I asked the judge, ”Marriage is such an important commitment, shouldn’t there be more papers to sign than getting an apartment rental?”

There isn’t lot of papers to sign because the point of a covenant is that there are no conditions. It is unconditional. And there are no limits to the relationships. You are not husbands and wives only for the morning hours or the evening hours. We are husbands and wives in every aspect of our self and in every part of our life.

Thus in marriage, we are not feverishly scribbling our John Hancock. We are not making a wedding contract. We speak the wedding vow. And no matter how fancy we might want to make it, at the end the vow is simple:


I, ____, take you, ____, to be my lawfully wedded(husband/wife), to have and to hold, from this day forward, for better, for worse, for richer, for poorer, in sickness and in health, until death do us part

It is a simple vow that needs no lawyers to decipher, because it is a commitment to a relationship without conditions and without limits.

The power of a marital relationship is that two people have agreed to covenant and not live contractually. The strength is not the two people, or even their relationship, but the commitment that glues the relationship, and that relationships transforms a man and a woman into a husband and wife.

This is the weight, the glory of a covenant. Without it, there would be no love. Without it, our life would be cold, we would die in the isolation of our selfishness.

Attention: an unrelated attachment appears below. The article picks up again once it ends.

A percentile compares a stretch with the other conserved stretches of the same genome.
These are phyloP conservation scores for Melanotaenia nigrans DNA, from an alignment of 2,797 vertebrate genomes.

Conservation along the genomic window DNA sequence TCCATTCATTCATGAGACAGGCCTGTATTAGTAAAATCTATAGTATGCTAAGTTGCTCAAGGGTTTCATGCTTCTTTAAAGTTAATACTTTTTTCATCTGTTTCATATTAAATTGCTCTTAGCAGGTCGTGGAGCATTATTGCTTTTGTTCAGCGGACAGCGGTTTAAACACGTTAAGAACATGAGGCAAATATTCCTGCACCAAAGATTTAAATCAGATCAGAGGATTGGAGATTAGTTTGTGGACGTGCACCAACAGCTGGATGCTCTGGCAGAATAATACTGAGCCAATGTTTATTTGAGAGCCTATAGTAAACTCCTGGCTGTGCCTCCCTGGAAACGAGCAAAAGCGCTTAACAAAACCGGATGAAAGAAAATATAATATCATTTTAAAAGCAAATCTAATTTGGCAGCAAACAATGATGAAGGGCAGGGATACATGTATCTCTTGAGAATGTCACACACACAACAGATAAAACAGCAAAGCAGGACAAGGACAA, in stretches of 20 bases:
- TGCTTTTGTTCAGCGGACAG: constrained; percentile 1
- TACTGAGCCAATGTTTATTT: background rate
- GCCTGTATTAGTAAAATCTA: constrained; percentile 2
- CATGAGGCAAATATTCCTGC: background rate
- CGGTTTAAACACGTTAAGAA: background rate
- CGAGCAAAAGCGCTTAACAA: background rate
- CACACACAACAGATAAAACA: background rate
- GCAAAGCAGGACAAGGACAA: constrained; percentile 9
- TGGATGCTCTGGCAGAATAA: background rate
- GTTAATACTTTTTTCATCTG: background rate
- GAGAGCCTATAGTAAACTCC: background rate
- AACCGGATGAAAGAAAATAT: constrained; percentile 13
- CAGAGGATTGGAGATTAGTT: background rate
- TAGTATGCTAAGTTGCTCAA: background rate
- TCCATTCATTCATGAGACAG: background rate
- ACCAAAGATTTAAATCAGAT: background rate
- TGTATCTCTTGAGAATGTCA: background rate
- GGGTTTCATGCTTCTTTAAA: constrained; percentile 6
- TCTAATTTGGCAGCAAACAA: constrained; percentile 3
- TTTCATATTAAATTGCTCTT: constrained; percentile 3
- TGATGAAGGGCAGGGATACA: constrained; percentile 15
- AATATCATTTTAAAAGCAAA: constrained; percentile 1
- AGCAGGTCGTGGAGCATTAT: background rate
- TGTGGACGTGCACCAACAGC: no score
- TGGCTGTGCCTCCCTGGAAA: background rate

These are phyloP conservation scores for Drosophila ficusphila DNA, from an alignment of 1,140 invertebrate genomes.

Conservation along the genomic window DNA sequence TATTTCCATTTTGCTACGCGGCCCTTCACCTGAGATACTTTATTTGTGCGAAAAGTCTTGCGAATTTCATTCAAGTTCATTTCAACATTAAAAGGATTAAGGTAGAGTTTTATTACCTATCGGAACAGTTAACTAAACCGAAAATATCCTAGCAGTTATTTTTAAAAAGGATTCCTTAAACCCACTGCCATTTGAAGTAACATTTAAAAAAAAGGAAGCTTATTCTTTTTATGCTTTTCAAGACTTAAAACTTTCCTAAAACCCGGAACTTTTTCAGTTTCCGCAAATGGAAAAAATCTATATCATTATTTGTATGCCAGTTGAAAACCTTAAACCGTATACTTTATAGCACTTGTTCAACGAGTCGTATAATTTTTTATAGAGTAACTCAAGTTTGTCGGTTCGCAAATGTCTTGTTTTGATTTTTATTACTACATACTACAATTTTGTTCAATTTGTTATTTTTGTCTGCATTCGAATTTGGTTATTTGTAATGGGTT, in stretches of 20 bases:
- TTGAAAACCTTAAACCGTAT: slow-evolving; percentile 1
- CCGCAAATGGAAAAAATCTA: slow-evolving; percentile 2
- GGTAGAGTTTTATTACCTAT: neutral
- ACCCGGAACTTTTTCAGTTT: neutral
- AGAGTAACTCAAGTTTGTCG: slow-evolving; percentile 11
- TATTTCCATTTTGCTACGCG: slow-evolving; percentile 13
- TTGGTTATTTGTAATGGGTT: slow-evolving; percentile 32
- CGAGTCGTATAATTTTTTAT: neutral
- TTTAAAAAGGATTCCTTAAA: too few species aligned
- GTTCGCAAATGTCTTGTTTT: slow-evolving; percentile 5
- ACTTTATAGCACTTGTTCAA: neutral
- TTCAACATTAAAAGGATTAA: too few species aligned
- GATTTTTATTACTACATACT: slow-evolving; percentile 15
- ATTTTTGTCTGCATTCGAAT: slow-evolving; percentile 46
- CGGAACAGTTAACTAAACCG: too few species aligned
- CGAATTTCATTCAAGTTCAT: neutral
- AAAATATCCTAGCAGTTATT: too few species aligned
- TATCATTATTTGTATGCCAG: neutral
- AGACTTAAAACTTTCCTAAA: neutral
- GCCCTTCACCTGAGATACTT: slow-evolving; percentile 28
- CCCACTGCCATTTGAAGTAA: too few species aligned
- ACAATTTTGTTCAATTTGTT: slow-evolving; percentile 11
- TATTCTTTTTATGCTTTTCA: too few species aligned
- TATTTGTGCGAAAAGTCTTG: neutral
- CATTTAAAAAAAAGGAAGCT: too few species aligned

Even in human relationships we know the importance and long for covenantal relationships.

Mosaic Covenantal.

In the light of human need for covenants, the glory of the Mosaic Covenant shines brilliantly. The glory of the Mosaic Covenant is that Eternal God enters into a covenant with mortal human beings.

Paul calls this the old covenant. But don’t read in our prejudice against the old. Old doesn’t mean worse. Paul says that the new covenant is more glorious for sure, but that is because of Christ. But that does not mean that the old covenant was not glorious. In fact, he says it was glorious. And only if we see that, can we understand how glorious the new covenant in Christ is.

Consider when God covenants with the people of Israel through Moses. Israel had just narrowly escaped the Egyptians. Pharaoh and his chariots representing his power over the Israelites were drowned in the sea. It was the final act of liberation. The slaves were no longer slaves. They were free!